Niche Your Photography Business With Boudoir Photography

15 07 2010

If you look up the definition for “boudoir”, you’ll find it means a lady’s private sitting area or bedroom.

When you combine boudoir with the word photography, it takes on a slightly different meaning. Boudoir photography is glamour, sexy or even pin-up style photography that a woman can share with her loved one, spouse or significant other in a very intimate way. It’s not meant to be vulgar or improper. It’s meant to be a reflection of style, love and intimacy.

We have used boudoir photography for years to build a profit zone within our business. It’s a natural extension of working with families, weddings, and eventually maternity and babies. A newly engaged bride loves the idea of providing boudoir photography to her new husband on their wedding night. Or anniversary. Or bring that same creativity and lighting to a maternity portrait – what can be more powerful and intimate than showing off your baby bump days or weeks before the big event?

Yet how do you keep boudoir tasteful, and market it as an intimate portrait experience to those that may be a bit skeptical?

To start, you have to understand how to keep the tastefulness in the art. I once again am very impressed with Edward Verosky’s training, 25 Amazing Boudoir Photography Techniques. His instruction is dead-on. His posing guide helps you get the posing down instantly to help you maintain your professionalism. And I LOVE his names for the poses? It makes it easy when you’re talking with an assistant – “let’s try Samantha Who? Pose”. He shows you full color portraits from each pose, and uses diagrams to help you set up your equipment and pose. [You can read my review of his Flash Photography ebook here. And if you have his Flash Photography ebook, you know what a resource it is]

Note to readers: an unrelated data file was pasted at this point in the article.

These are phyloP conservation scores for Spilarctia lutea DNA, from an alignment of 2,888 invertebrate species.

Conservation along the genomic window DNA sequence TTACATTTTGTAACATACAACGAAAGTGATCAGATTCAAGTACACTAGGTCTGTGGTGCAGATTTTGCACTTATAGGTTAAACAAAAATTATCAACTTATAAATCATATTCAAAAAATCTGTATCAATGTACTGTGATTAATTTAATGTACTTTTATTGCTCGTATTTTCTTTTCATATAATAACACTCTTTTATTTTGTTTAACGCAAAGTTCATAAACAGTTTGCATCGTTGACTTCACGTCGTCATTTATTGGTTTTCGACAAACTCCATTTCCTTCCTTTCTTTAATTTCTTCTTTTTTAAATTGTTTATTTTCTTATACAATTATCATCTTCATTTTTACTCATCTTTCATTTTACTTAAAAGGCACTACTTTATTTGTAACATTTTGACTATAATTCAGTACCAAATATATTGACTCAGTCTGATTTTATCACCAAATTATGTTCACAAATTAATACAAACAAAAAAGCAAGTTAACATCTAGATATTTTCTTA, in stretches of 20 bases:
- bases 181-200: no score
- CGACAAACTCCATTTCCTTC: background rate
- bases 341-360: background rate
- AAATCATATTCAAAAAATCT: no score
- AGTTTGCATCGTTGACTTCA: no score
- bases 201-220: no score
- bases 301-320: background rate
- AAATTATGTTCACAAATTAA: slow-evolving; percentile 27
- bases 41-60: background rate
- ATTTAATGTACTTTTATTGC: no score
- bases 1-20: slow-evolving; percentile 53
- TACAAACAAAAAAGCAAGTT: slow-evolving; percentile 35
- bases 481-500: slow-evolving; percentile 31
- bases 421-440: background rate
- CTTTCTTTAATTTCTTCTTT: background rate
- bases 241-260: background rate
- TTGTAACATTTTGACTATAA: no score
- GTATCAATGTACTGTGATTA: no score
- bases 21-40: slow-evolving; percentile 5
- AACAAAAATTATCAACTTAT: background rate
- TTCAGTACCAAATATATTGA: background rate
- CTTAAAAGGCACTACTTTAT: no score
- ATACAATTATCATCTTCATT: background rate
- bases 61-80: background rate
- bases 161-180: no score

With today’s modern age, why not use video to help you sell? Video the experience of one customer, and have a professional videographer help you create a dynamic 2 or 3 minute presentation. You can show how you work with a customer. You can show how you direct your clients. They can see the professionalism in your posing style and in your final portraits. Then burn it to a DVD or a flash drive and have it available to watch both at your studio, or send it off to a potential customer.

Want to advertise for it? How about working with a high-end lingerie boutique? You can work out many different types of promotions to help build both of your clients’ lists. Have a few weddings booked for the second half of 2010 and into next year? Entice your clients with a postcard or letter. Sell it as an intimate portrait experience to share on their wedding night.

Then stretch beyond just handing them a CD or the print itself. Find elegant frames, and create packages. A cherished album meant “for their eyes only”. Or a portrait surrounded by a frame of pearls. Come up with your ideas and search online – you can find virtually anything with a few clicks of your mouse. Or head in and chat with boutiques – they usually have amazing references for companies that help them with their props and storefront displays.




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